Climate report paints bleak picture about global warming effects

The new National Climate Assessment report released Tuesday paints a bleak picture about the effects of global warming or climate disruption.

Some fossil energy groups, conservative think tanks and Republican senators immediately attacked the 840-page report, which the White House is highlighting as it tries to jump-start efforts to curb heat-trapping gases.



The conclusions of the latest report are sobering. Overall, scientists find the past 10 years have been the warmest decade since records have been kept.

And temperatures are projected to rise another two to four degrees Fahrenheit in most areas of the United States over the next few decades.

"Hundreds of the best climate scientists from across the U.S., not just in the public sector but in the private sector as well, have worked over the last four years to produce this report," counselor to the president John Podesta said.

California is part of the hottest and driest region in the U.S. and the report says the southwest will only get hotter and drier.

It predicts more severe droughts, more wildfires and potentially a hit to tourism.

Scientists say reduced stream flow and a shorter snow season would influence everything from the ski industry to lake and river recreation.

That's in addition to less water for cities, agriculture, and ecosystems.

The report also finds climate change is hazardous to your health, increasing the risks of respiratory stress from poor air quality, heat stress and the spread of food-borne, insect-borne and waterborne diseases.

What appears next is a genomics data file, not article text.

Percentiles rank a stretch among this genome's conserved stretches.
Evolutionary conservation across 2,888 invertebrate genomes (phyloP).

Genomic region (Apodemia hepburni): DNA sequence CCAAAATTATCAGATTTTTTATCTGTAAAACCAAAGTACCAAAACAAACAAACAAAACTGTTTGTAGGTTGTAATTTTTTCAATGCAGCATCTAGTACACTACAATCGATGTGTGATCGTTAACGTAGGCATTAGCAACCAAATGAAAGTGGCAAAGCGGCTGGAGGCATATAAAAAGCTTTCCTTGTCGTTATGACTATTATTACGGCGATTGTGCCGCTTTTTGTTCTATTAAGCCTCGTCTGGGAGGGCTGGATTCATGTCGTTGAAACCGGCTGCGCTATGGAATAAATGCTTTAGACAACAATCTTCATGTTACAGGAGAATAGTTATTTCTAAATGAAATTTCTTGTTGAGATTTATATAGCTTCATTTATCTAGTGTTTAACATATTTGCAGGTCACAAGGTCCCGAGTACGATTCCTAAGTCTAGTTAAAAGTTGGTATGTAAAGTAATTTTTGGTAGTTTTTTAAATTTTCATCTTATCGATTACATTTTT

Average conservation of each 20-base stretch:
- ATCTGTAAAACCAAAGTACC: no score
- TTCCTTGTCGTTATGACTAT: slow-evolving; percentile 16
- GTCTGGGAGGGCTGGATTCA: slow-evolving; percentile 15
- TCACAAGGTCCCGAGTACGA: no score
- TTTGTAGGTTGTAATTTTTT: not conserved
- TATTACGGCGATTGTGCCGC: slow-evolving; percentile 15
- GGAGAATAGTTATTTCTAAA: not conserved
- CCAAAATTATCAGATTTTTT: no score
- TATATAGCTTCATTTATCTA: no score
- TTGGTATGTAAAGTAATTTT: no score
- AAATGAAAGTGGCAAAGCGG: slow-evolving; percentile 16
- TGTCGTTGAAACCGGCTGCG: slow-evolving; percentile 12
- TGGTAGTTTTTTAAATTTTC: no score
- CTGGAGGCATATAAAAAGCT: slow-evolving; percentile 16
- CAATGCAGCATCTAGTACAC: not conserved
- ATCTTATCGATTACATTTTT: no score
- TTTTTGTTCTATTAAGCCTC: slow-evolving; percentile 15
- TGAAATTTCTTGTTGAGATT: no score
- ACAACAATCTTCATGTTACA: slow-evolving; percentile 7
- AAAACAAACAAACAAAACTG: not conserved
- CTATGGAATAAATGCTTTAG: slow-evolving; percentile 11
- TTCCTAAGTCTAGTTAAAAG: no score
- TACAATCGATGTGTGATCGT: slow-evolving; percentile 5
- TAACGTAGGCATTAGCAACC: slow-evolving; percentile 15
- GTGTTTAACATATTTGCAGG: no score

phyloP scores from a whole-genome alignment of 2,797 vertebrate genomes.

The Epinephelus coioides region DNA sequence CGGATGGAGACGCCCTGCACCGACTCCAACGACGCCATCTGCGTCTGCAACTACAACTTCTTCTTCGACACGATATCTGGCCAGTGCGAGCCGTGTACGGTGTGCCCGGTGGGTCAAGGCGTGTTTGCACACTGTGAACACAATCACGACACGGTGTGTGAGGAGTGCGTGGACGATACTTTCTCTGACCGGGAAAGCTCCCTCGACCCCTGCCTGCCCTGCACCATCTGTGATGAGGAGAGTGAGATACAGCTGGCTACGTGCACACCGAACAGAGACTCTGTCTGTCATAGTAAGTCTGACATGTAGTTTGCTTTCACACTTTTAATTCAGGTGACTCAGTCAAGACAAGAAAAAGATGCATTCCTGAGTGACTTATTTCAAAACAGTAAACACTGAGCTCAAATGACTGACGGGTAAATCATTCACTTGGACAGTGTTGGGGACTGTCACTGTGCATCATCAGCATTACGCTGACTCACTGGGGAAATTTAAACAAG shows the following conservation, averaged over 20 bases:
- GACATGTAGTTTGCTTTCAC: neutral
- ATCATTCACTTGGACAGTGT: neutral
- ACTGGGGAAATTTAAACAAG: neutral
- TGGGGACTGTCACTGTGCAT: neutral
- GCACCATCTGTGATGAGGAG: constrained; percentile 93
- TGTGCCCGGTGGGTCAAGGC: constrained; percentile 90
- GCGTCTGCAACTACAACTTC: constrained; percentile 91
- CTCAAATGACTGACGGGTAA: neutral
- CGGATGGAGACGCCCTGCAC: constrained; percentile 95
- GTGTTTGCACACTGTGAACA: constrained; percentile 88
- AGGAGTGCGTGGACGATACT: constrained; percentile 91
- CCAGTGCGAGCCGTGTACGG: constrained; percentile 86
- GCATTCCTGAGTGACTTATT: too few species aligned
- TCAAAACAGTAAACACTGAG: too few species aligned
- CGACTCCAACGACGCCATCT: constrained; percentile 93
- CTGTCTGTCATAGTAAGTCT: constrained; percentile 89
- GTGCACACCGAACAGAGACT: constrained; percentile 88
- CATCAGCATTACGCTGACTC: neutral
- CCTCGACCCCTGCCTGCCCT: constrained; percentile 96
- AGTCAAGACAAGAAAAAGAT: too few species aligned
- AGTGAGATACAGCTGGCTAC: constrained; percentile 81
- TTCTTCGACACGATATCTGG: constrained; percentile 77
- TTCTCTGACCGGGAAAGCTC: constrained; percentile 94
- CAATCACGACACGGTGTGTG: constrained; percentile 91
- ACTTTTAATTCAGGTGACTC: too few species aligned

It sounds dire, but the report also says it's not too late to prevent the worst of it.

The report is the third edition of a congressional mandated study. More than 250 scientists and government officials started writing the report in 2012. A draft was released in January 2013, but this version has been reviewed by more scientists and has had public comment.

The National Academy of Science reviewed the report twice and called it "reasonable."

The White House spokesman Tuesday touted President Obama's climate action plan, which was announced last June.

"He has been moving forward on that climate action plan to reduce carbon pollution and for example through the rules on power plants and to make federal lands available for renewable energy production to support innovative and advanced fossil energy," White House Press Secretary Jay Carney said.

On Wednesday, President Obama will be in California and his three-day trip will end with an energy event in San Jose on Friday.

The Associated Press contributed to this story.
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